Germany led the world in the development of guided weapons before and during World War II. The experiments that led to the Fritz X began in the late 1930s and were focused on developing a weapon for attacking moving ships. In essence, it is a standard armor piercing bomb fitted with radio-controlled tail fins and small wings to increase its glide range. Once dropped, the bombardier would visually guide the weapon using a radio set to direct the bomb to its target.
The Fritz X was first used in combat in 1943 during the Allied landings in Sicily. The bomb’s greatest success was the sinking of the Italian battleship Roma in September 1943 after Italy’s surrender to the Allies. In addition, several Allied warships were damaged by Fritz X bombs during the invasion of Italy. The allies then developed radio jamming technology that greatly reduced the effectiveness of the Fritz X and other radio-controlled German weapons.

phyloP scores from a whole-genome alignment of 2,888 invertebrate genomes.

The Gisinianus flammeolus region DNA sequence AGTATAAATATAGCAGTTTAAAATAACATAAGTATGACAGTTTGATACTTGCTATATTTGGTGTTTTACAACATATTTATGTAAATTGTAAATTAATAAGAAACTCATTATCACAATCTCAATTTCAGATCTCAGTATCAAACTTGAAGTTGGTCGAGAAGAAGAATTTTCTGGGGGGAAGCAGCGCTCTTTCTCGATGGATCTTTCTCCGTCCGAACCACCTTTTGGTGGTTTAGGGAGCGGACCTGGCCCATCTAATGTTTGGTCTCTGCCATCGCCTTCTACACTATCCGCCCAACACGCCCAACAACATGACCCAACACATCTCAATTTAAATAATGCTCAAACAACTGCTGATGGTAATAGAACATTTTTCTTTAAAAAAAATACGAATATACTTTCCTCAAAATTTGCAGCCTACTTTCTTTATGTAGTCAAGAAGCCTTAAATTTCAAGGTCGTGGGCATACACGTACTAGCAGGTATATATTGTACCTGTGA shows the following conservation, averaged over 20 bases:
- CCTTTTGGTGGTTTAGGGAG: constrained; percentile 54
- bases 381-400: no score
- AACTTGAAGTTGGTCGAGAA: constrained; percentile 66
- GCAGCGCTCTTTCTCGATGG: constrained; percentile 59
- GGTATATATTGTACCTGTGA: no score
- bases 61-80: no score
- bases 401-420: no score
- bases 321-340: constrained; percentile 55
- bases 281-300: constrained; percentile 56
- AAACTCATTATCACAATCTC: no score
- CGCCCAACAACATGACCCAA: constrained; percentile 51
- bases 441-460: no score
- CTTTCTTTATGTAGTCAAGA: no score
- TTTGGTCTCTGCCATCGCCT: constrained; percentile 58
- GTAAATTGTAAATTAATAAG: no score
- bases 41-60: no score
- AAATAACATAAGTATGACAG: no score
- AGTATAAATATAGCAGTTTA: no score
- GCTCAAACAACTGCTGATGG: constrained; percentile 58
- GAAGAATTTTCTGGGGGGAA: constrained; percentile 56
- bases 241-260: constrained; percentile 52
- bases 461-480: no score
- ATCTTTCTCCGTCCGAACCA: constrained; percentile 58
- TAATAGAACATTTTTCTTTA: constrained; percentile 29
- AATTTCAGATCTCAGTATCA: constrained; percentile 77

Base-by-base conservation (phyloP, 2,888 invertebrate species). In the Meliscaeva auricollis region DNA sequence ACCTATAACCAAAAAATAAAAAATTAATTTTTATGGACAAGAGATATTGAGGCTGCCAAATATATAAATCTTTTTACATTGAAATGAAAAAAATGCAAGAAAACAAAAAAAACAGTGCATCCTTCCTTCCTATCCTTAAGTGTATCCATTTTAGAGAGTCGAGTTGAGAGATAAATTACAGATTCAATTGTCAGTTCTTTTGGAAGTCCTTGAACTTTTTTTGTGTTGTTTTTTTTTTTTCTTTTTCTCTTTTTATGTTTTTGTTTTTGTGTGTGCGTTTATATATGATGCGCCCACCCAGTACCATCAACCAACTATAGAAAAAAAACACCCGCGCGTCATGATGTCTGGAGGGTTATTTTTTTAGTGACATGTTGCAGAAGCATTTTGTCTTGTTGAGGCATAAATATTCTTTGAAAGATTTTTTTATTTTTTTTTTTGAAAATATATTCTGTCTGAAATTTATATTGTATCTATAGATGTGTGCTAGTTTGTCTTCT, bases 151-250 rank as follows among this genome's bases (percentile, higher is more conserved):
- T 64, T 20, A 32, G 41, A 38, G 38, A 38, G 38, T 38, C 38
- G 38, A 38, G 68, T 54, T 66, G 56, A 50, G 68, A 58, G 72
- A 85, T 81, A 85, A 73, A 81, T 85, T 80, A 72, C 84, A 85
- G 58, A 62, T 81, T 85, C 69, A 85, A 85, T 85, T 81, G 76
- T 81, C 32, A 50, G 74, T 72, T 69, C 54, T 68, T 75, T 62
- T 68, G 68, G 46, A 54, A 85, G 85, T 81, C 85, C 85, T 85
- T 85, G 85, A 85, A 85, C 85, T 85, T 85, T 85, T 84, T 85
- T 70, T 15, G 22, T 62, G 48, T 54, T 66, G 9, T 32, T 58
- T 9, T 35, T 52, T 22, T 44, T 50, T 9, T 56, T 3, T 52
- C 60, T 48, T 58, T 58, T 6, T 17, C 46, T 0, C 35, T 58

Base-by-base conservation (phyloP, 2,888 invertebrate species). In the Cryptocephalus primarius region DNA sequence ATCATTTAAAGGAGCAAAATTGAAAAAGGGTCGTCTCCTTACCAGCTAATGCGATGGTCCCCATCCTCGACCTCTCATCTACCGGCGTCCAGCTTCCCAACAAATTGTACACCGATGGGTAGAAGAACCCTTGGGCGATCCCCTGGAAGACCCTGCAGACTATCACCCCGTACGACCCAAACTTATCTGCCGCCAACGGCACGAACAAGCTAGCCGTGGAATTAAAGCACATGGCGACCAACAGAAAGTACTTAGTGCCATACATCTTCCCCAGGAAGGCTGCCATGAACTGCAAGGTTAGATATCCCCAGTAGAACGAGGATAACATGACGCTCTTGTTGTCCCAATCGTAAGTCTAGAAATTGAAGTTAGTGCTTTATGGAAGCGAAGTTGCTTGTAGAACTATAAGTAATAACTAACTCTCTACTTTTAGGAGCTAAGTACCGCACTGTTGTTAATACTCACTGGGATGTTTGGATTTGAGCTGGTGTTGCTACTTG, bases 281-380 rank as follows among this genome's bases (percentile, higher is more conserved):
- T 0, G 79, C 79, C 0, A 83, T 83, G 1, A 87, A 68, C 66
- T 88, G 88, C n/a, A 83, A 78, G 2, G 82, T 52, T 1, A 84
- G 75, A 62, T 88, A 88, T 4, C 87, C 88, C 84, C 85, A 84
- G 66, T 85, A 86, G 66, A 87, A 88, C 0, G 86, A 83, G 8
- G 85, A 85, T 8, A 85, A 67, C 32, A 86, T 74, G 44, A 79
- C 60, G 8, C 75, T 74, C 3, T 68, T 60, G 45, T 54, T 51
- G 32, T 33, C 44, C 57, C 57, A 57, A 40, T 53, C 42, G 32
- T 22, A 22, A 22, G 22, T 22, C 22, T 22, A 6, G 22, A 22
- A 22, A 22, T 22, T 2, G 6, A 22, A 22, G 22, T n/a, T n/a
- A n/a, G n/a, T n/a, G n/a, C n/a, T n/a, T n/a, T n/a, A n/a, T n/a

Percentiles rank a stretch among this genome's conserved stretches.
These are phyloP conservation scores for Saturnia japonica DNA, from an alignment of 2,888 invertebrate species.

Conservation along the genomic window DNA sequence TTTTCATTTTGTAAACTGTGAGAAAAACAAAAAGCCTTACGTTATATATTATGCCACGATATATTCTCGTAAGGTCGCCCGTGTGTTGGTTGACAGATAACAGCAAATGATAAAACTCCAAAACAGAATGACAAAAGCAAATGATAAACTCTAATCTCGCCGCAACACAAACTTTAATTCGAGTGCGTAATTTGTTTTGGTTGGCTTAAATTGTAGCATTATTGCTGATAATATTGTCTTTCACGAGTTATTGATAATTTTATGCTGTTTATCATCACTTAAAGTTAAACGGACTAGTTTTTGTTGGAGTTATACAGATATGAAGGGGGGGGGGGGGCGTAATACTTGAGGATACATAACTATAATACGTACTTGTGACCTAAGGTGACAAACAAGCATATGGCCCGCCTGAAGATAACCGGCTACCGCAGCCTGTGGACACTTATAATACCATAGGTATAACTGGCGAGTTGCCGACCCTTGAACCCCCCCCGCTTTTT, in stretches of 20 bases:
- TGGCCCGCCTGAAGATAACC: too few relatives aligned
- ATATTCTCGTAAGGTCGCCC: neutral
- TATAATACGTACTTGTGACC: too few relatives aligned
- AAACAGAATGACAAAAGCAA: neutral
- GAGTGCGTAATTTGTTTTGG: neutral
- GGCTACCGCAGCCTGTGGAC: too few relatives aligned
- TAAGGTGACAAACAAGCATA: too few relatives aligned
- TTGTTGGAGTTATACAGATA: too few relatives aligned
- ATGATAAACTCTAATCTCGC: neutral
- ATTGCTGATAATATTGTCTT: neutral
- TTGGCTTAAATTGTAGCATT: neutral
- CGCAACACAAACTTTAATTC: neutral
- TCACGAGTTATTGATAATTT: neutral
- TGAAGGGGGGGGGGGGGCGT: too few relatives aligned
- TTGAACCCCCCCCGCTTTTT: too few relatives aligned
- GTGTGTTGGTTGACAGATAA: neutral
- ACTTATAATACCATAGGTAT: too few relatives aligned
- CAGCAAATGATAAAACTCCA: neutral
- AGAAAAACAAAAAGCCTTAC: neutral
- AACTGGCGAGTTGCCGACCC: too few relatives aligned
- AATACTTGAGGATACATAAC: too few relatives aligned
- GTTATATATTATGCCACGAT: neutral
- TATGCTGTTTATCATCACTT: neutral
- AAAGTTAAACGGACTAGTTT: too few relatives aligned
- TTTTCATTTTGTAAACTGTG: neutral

This bomb was captured by the American military at the end of the war and returned to the United States for study. It was eventually turned over to the Smithsonian Institution’s National Air and Space Museum. It was placed on loan to the Pima Air & Space Museum in 2008.
SD 1400 X "Fritz X"
Pima Air & Space Museum
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